Monday, March 18 — Officials with the Michigan Municipal League, an advocacy group for local governments, say the governor and state Legislature need to reverse a decade-long trend of disinvesting in local governments.
Over the last 12 years, local governments in Michigan have lost $4.2 billion in state-shared revenue, said David Lossing, president of the Michigan Municipal League and mayor of Linden, Mich. Lossing led a media roundtable in downtown Lansing today as the League announced its legislative priorities for this year.
“Municipal governments have lost nearly $4.2 billion over the last 12 years, nearly $500 million in one year alone,” Lossing said. “So, the state has been disinvesting in local units of government for a long time.”
Lossing said the state should invest more in communities through personal property tax reform, additional revenue sharing and with transportation funding.
League officials say Gov. Rick Snyder’s proposed 2014 state budget has no proposed funding increases for statutory revenue sharing — money that is collected from the state sales tax and doled out to local governments to pay for services.
Along with lobbying the Legislature for more funding, the League has concerns about personal property tax legislation that passed in December’s lame duck session. The legislation would phase out taxes on equipment purchased by businesses starting in 2016. League officials say the legislation could cut local personal property tax revenue by up to 20 percent in some communities.
Although it’s been approved by the Legislature, the package of personal property tax reforms is contingent upon statewide voter approval in the August 2014 elections before they go into effect.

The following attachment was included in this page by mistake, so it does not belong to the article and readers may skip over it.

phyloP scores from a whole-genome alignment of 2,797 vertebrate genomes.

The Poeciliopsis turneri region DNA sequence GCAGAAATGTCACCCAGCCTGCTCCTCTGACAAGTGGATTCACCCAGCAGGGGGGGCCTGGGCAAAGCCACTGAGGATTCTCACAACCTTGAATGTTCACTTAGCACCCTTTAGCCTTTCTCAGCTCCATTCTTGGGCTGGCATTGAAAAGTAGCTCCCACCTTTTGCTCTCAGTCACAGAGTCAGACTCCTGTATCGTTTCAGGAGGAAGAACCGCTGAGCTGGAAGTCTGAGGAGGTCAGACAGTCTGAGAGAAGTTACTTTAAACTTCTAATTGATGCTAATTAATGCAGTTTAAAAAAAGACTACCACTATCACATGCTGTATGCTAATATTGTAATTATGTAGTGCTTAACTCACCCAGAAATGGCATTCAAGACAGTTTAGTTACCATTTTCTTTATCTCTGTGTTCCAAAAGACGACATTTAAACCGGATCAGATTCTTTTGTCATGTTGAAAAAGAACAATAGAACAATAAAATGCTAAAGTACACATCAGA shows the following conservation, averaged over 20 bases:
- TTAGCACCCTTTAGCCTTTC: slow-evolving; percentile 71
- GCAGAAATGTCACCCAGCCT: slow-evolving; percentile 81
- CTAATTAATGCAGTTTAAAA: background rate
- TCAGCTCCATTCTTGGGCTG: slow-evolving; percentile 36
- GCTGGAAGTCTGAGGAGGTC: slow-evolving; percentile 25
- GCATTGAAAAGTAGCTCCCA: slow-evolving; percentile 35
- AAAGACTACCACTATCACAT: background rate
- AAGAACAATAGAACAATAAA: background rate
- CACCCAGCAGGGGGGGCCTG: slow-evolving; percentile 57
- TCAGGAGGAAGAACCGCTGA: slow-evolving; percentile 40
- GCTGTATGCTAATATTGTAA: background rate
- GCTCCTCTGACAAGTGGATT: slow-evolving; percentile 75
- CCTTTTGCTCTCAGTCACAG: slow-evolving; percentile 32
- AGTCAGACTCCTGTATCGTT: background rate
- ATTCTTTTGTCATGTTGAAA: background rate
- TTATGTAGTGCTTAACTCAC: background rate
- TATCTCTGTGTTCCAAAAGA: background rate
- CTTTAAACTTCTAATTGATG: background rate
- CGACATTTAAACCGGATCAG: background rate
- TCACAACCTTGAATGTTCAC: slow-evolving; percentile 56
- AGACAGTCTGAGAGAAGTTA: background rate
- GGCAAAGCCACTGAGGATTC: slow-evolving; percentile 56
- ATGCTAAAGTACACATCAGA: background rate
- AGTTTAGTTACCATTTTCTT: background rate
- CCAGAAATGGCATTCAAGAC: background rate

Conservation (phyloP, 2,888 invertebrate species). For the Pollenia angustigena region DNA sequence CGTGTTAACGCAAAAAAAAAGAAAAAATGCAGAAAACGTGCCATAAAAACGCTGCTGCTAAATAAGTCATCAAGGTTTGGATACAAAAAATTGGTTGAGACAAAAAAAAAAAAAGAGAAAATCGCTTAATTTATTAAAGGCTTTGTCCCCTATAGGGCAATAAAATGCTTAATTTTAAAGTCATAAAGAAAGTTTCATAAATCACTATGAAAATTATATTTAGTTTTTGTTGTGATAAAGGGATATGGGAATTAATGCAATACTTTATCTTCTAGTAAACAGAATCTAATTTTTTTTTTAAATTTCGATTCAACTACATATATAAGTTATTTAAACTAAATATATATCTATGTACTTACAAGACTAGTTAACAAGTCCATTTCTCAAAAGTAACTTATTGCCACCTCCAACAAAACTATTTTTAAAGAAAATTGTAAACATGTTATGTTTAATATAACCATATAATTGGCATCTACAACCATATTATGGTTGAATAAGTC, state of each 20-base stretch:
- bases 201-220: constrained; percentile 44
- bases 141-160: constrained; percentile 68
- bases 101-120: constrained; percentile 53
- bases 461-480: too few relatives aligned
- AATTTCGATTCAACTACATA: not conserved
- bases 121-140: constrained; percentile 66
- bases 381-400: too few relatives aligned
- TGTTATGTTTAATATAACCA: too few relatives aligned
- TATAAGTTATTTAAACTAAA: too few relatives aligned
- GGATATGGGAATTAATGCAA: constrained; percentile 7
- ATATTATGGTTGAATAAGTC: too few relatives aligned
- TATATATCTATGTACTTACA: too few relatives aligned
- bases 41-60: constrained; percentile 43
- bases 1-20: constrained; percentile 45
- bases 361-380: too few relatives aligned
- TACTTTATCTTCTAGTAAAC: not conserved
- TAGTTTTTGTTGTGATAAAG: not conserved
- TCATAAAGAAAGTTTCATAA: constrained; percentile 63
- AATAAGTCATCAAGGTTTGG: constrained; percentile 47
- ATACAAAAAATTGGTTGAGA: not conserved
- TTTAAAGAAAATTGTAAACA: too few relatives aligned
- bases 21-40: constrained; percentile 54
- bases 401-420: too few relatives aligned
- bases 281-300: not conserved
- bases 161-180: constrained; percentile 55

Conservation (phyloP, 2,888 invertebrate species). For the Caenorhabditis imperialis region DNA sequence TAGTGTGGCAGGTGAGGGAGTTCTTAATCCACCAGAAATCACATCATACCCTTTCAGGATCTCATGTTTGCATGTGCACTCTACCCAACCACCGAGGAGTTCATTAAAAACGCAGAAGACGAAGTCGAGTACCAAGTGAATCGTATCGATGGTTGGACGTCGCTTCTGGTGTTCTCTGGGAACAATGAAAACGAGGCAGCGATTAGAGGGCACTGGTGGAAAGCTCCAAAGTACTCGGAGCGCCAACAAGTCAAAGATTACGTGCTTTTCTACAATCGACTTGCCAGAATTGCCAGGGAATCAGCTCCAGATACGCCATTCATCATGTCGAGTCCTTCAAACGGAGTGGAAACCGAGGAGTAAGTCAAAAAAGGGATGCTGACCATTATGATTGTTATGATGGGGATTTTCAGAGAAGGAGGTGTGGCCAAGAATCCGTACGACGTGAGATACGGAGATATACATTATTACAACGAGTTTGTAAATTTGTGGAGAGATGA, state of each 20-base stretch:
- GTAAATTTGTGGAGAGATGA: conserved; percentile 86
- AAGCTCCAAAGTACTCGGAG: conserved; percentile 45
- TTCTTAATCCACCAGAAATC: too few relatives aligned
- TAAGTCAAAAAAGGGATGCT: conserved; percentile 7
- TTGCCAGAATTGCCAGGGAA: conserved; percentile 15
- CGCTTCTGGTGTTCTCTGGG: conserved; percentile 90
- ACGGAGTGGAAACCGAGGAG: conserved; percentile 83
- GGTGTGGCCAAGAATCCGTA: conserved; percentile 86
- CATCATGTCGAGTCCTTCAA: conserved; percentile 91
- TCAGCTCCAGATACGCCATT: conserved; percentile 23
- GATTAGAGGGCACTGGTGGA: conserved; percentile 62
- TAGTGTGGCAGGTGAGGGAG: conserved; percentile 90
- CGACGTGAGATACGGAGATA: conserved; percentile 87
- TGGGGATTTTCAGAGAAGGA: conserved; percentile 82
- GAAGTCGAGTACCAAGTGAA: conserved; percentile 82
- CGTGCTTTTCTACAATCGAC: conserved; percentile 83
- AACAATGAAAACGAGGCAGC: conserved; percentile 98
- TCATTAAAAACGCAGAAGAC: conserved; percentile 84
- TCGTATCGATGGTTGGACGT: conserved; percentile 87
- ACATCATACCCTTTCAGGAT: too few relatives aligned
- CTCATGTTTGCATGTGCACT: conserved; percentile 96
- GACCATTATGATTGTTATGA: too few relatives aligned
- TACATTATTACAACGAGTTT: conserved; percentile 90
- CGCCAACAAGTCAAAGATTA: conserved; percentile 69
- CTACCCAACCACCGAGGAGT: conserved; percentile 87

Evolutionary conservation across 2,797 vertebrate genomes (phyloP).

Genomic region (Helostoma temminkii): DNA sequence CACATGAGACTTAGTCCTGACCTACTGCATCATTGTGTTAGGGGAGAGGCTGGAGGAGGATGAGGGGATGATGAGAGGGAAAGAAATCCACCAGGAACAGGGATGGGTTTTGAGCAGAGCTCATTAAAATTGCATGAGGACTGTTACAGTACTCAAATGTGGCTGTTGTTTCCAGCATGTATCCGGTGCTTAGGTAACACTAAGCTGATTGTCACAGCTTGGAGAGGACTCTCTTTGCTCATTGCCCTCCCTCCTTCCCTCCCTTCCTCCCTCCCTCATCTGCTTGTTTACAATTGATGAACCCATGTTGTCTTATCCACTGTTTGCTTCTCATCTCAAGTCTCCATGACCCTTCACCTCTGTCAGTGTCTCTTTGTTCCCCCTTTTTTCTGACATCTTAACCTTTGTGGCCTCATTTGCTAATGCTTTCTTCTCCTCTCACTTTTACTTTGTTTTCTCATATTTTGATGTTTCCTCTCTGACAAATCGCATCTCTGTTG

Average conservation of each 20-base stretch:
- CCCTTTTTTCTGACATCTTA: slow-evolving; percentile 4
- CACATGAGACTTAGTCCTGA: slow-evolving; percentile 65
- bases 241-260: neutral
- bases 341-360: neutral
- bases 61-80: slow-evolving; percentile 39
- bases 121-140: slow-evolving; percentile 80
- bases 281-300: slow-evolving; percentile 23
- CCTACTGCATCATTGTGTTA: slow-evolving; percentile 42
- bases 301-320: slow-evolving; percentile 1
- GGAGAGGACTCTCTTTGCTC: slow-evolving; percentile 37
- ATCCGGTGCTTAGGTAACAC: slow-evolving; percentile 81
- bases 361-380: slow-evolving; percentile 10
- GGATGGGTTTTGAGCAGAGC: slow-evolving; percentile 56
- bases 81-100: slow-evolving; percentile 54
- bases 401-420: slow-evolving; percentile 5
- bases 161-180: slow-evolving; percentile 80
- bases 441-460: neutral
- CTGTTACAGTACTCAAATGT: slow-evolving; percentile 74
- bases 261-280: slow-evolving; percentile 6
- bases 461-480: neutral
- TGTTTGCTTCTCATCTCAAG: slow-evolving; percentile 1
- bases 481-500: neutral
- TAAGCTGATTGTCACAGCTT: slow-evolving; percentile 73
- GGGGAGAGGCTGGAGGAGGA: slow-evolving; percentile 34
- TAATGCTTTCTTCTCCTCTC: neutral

To replace personal property tax money to local governments, the legislation calls for an “essential services assessment,” which would be a special tax on businesses to pay for police and fire services.
But Samantha Harkin, Michigan Municipal League director of state affairs, said there are legal questions about the proposed assessment. She said businesses are already taxed for police and fire services as part of their real property taxes. If the personal property tax reform passes, communities will then be levying an additional essential services tax on top of that. Harkin said the League wanted to confirm that was legal before it comes up for a vote in August.
The League is also worried that Snyder’s proposed $1.2 billion in additional transportation funding won’t make its way to municipal governments to improve local roads and transportation services. Whether local governments will see a piece of the pie is something that “hasn’t been shared yet,” Lossing said.
“It’s not enough to have a conversation here in Lansing on commercial corridors,” said Nathan Tripplet, mayor pro tem of East Lansing. “We need to be talking about local streets. We need to be talking about public transit options. We need to be talking about non-motorized facilities. These are all things the Municipal League and our members have focused on for years because we recognize they are key to people’s ability to make our towns accessible and attractive places to live.”